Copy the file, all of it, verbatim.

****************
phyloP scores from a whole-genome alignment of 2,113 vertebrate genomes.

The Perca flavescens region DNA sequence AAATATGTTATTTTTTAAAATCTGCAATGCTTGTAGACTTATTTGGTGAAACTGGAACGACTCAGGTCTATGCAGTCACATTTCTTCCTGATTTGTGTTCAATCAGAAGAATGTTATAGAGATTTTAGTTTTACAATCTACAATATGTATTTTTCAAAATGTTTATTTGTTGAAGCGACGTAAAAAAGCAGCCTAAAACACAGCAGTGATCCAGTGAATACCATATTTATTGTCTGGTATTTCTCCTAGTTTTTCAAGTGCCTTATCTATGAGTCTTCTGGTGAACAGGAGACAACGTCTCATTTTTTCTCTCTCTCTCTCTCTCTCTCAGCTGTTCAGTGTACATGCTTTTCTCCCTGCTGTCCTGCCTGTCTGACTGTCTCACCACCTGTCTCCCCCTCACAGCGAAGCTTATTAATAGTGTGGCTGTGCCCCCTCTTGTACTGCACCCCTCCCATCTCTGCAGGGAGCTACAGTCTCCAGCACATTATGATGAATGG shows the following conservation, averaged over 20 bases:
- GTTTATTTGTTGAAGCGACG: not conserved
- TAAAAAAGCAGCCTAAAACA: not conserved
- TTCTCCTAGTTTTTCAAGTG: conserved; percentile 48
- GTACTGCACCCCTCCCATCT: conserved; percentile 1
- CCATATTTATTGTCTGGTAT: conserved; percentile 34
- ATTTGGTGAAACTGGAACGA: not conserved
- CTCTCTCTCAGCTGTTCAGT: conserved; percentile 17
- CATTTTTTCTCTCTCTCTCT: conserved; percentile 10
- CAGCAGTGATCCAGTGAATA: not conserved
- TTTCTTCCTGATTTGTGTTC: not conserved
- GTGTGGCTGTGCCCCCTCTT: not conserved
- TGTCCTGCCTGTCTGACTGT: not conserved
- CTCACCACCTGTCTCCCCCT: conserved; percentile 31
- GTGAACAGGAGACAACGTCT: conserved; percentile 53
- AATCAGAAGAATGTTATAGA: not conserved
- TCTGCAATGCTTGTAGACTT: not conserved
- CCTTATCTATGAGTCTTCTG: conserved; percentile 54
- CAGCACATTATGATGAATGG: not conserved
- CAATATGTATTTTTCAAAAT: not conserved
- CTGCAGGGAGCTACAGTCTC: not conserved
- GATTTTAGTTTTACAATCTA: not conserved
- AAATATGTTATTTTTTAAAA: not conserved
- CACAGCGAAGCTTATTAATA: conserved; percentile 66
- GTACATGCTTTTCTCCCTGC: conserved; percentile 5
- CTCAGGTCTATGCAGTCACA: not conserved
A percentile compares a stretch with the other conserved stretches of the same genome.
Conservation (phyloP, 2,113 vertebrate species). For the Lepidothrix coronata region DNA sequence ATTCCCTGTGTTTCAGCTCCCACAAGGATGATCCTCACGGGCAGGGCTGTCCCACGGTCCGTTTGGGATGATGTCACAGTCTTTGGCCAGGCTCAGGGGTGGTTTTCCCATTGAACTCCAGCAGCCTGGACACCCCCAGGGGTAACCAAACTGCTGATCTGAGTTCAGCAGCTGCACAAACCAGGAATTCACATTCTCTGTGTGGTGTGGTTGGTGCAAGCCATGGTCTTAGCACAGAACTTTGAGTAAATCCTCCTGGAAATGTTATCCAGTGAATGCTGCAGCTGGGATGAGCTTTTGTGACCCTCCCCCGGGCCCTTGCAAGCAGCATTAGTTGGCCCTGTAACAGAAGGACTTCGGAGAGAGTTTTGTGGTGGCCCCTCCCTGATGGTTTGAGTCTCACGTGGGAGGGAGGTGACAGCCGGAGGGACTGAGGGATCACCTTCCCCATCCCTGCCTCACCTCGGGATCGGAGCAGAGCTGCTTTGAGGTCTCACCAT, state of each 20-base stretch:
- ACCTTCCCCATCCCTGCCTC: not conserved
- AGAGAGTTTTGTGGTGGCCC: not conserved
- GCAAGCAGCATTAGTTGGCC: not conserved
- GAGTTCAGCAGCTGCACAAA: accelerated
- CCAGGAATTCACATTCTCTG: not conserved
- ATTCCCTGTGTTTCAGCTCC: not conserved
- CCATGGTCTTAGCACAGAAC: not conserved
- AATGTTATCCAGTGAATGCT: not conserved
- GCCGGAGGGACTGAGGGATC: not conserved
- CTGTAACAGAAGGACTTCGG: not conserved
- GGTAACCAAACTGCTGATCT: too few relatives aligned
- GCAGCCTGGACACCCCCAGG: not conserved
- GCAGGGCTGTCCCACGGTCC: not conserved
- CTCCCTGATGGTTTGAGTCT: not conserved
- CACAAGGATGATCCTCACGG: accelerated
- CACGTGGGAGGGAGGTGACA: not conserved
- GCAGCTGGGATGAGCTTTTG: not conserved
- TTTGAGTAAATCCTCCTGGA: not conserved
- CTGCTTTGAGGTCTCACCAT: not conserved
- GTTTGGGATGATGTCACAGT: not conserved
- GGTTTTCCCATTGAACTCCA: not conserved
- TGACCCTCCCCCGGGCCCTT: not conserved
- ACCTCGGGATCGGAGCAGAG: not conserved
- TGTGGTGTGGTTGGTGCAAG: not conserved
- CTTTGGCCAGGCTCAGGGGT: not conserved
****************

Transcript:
phyloP scores from a whole-genome alignment of 2,113 vertebrate genomes.

The Perca flavescens region DNA sequence AAATATGTTATTTTTTAAAATCTGCAATGCTTGTAGACTTATTTGGTGAAACTGGAACGACTCAGGTCTATGCAGTCACATTTCTTCCTGATTTGTGTTCAATCAGAAGAATGTTATAGAGATTTTAGTTTTACAATCTACAATATGTATTTTTCAAAATGTTTATTTGTTGAAGCGACGTAAAAAAGCAGCCTAAAACACAGCAGTGATCCAGTGAATACCATATTTATTGTCTGGTATTTCTCCTAGTTTTTCAAGTGCCTTATCTATGAGTCTTCTGGTGAACAGGAGACAACGTCTCATTTTTTCTCTCTCTCTCTCTCTCTCTCAGCTGTTCAGTGTACATGCTTTTCTCCCTGCTGTCCTGCCTGTCTGACTGTCTCACCACCTGTCTCCCCCTCACAGCGAAGCTTATTAATAGTGTGGCTGTGCCCCCTCTTGTACTGCACCCCTCCCATCTCTGCAGGGAGCTACAGTCTCCAGCACATTATGATGAATGG shows the following conservation, averaged over 20 bases:
- GTTTATTTGTTGAAGCGACG: not conserved
- TAAAAAAGCAGCCTAAAACA: not conserved
- TTCTCCTAGTTTTTCAAGTG: conserved; percentile 48
- GTACTGCACCCCTCCCATCT: conserved; percentile 1
- CCATATTTATTGTCTGGTAT: conserved; percentile 34
- ATTTGGTGAAACTGGAACGA: not conserved
- CTCTCTCTCAGCTGTTCAGT: conserved; percentile 17
- CATTTTTTCTCTCTCTCTCT: conserved; percentile 10
- CAGCAGTGATCCAGTGAATA: not conserved
- TTTCTTCCTGATTTGTGTTC: not conserved
- GTGTGGCTGTGCCCCCTCTT: not conserved
- TGTCCTGCCTGTCTGACTGT: not conserved
- CTCACCACCTGTCTCCCCCT: conserved; percentile 31
- GTGAACAGGAGACAACGTCT: conserved; percentile 53
- AATCAGAAGAATGTTATAGA: not conserved
- TCTGCAATGCTTGTAGACTT: not conserved
- CCTTATCTATGAGTCTTCTG: conserved; percentile 54
- CAGCACATTATGATGAATGG: not conserved
- CAATATGTATTTTTCAAAAT: not conserved
- CTGCAGGGAGCTACAGTCTC: not conserved
- GATTTTAGTTTTACAATCTA: not conserved
- AAATATGTTATTTTTTAAAA: not conserved
- CACAGCGAAGCTTATTAATA: conserved; percentile 66
- GTACATGCTTTTCTCCCTGC: conserved; percentile 5
- CTCAGGTCTATGCAGTCACA: not conserved
A percentile compares a stretch with the other conserved stretches of the same genome.
Conservation (phyloP, 2,113 vertebrate species). For the Lepidothrix coronata region DNA sequence ATTCCCTGTGTTTCAGCTCCCACAAGGATGATCCTCACGGGCAGGGCTGTCCCACGGTCCGTTTGGGATGATGTCACAGTCTTTGGCCAGGCTCAGGGGTGGTTTTCCCATTGAACTCCAGCAGCCTGGACACCCCCAGGGGTAACCAAACTGCTGATCTGAGTTCAGCAGCTGCACAAACCAGGAATTCACATTCTCTGTGTGGTGTGGTTGGTGCAAGCCATGGTCTTAGCACAGAACTTTGAGTAAATCCTCCTGGAAATGTTATCCAGTGAATGCTGCAGCTGGGATGAGCTTTTGTGACCCTCCCCCGGGCCCTTGCAAGCAGCATTAGTTGGCCCTGTAACAGAAGGACTTCGGAGAGAGTTTTGTGGTGGCCCCTCCCTGATGGTTTGAGTCTCACGTGGGAGGGAGGTGACAGCCGGAGGGACTGAGGGATCACCTTCCCCATCCCTGCCTCACCTCGGGATCGGAGCAGAGCTGCTTTGAGGTCTCACCAT, state of each 20-base stretch:
- ACCTTCCCCATCCCTGCCTC: not conserved
- AGAGAGTTTTGTGGTGGCCC: not conserved
- GCAAGCAGCATTAGTTGGCC: not conserved
- GAGTTCAGCAGCTGCACAAA: accelerated
- CCAGGAATTCACATTCTCTG: not conserved
- ATTCCCTGTGTTTCAGCTCC: not conserved
- CCATGGTCTTAGCACAGAAC: not conserved
- AATGTTATCCAGTGAATGCT: not conserved
- GCCGGAGGGACTGAGGGATC: not conserved
- CTGTAACAGAAGGACTTCGG: not conserved
- GGTAACCAAACTGCTGATCT: too few relatives aligned
- GCAGCCTGGACACCCCCAGG: not conserved
- GCAGGGCTGTCCCACGGTCC: not conserved
- CTCCCTGATGGTTTGAGTCT: not conserved
- CACAAGGATGATCCTCACGG: accelerated
- CACGTGGGAGGGAGGTGACA: not conserved
- GCAGCTGGGATGAGCTTTTG: not conserved
- TTTGAGTAAATCCTCCTGGA: not conserved
- CTGCTTTGAGGTCTCACCAT: not conserved
- GTTTGGGATGATGTCACAGT: not conserved
- GGTTTTCCCATTGAACTCCA: not conserved
- TGACCCTCCCCCGGGCCCTT: not conserved
- ACCTCGGGATCGGAGCAGAG: not conserved
- TGTGGTGTGGTTGGTGCAAG: not conserved
- CTTTGGCCAGGCTCAGGGGT: not conserved